Thursday, April 17, 2014

The Nest is Suddenly Empty

Not been here for a long time. Not that I am lazy, but that something drastic was going on in our lives, meaning wifey's and mine. Sonny was told to pack bags and be in the Yoonited States within a week. And the desperation started: for luggage, for suits, for warm clothing, for jackets, for foreign exchange, for sundry other toiletries. And, of course, masalas and pickles. These days travelling to a foreign country involves all these.

Then his flight was cancelled and he was given accommodation in a city five-star hotel. This hotel even has a bathrobe for residents, I discovered. I have never worn a bathrobe in my life and none of the five-star hotels I lived in provided one. From the hotel room I could look straight into a slum and see life at its worst before me. Naked children running around, mothers sitting on doorways, the roofs cluttered with plastic sheets, the open gutters thick with sewage. Oh God! What would those firangs who stay at the hotel think? Do they sit in their bathrobes watching the naked children being bathed in the open? The staff at the hotel were suitably obsequious and "namaste-ed" us everywhere we went, and I didn't disappoint them, meaning, to say, I responded with a regal wave of acknowledgement. Do they know about the poverty that I saw from their window? I don't know.

And then sonny flew away and we were devastated. The nest is empty. It's as if our lives had become barren and decrepit. The house sounded strangely hollow, the buzz had ceased, his bike lay derelict, it's thrum and boom - announcing his arrival - replaced by silence. The soft patter of feet up and down the stairs was gone and we didn't know what had laid our lives bare. Wifey felt it more as he was very close to her, and she indulged her only son's every wish: his clothes immaculately washed and ironed, his food peppered with the right amount of masalas, his requests for sweets fulfilled.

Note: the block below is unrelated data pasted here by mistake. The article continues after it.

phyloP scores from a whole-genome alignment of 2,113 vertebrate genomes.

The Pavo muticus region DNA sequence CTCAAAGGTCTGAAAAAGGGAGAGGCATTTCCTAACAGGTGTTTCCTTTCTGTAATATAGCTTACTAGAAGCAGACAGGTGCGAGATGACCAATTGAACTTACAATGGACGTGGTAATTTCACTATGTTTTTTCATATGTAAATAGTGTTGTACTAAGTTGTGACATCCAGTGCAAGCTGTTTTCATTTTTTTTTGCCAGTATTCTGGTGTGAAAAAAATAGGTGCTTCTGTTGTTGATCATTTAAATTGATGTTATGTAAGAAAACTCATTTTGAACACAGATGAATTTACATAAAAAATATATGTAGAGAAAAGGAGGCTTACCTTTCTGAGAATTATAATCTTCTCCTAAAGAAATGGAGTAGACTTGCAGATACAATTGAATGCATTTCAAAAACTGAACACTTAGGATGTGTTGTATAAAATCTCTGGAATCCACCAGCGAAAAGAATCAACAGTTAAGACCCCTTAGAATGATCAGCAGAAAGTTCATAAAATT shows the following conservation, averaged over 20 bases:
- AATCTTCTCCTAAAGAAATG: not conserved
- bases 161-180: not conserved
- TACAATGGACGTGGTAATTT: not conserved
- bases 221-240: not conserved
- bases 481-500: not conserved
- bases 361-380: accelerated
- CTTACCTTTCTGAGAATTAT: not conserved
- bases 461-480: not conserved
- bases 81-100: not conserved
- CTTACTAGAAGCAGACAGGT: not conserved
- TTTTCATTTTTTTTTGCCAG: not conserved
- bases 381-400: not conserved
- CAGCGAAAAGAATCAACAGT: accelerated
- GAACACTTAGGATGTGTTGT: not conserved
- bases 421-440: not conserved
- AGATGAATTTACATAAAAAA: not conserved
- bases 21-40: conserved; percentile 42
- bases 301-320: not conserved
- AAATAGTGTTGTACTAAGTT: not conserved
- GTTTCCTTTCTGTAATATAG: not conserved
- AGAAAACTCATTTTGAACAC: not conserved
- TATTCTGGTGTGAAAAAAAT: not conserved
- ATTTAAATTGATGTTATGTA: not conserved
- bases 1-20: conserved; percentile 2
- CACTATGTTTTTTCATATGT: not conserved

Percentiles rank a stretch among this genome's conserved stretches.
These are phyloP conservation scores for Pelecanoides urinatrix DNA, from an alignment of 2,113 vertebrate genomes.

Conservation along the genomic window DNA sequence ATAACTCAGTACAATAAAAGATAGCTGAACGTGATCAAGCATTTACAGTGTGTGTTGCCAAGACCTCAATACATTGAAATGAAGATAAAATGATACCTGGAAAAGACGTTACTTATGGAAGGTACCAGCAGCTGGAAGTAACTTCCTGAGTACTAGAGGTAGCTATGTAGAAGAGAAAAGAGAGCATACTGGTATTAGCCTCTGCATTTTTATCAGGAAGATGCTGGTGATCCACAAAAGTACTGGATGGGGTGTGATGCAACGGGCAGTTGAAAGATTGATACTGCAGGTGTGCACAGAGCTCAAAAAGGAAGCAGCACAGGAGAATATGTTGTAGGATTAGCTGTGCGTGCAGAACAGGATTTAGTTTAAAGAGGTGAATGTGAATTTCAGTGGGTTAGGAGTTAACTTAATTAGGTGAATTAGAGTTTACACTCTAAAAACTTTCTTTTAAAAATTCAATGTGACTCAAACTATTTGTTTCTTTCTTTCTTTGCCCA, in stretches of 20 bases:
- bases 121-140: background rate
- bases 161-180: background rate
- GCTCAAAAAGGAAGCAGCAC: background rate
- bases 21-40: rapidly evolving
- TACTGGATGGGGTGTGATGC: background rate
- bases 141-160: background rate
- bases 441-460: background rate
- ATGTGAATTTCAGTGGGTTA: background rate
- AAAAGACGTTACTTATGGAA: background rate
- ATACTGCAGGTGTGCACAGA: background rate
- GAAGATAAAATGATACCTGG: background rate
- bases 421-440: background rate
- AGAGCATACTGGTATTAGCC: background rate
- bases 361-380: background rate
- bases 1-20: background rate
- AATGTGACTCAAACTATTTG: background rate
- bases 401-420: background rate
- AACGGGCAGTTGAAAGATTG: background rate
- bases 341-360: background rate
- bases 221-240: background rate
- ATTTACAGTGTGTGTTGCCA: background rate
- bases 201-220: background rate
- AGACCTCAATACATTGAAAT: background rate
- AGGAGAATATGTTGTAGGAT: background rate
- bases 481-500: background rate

I didn't know it could be this damaging. So, I tried to make it a bit bearable for wifey, telling her a few jokes to make her laugh, and explaining what I read in the papers, now that I am nearly unemployed. We know we have to depend on each other now, for vast periods of time. So, now I realise what it would have been for my own parents. But, for my parents there was a different kind of engagement; they fought a lot. 

Now though we chat on Whatsapp quite a lot, I don't know what's going on in my son's life. He says the streets are empty in the small town in which he is based. There are no people and no animal life around. Hehe. He would have been more at home if there were a few stray dogs and cows on the roads and feverishly rushing people. I said, yes, there people live in their houses and when they go out they drive themselves. When they need something they go to a mall and pick up food and pack their refrigerators with them. No wonder all of them are so fat. But they are an ethical and industrious people. Over here men stand outside their homes in their drawstring chuddies quite a lot, to catch the wind, as they say. Over there if they want to catch the wind they go to the beach. Hm. Life's a beach. Or, so they think. 

We have to content with silent mornings, nights, and our own attempts at survival. Wifey has her school - where she is principal - and, she has mountains of work to be done there. As for me I have nothing, except this blog, perhaps, which nobody reads. 

Life goes on. Doesn't it?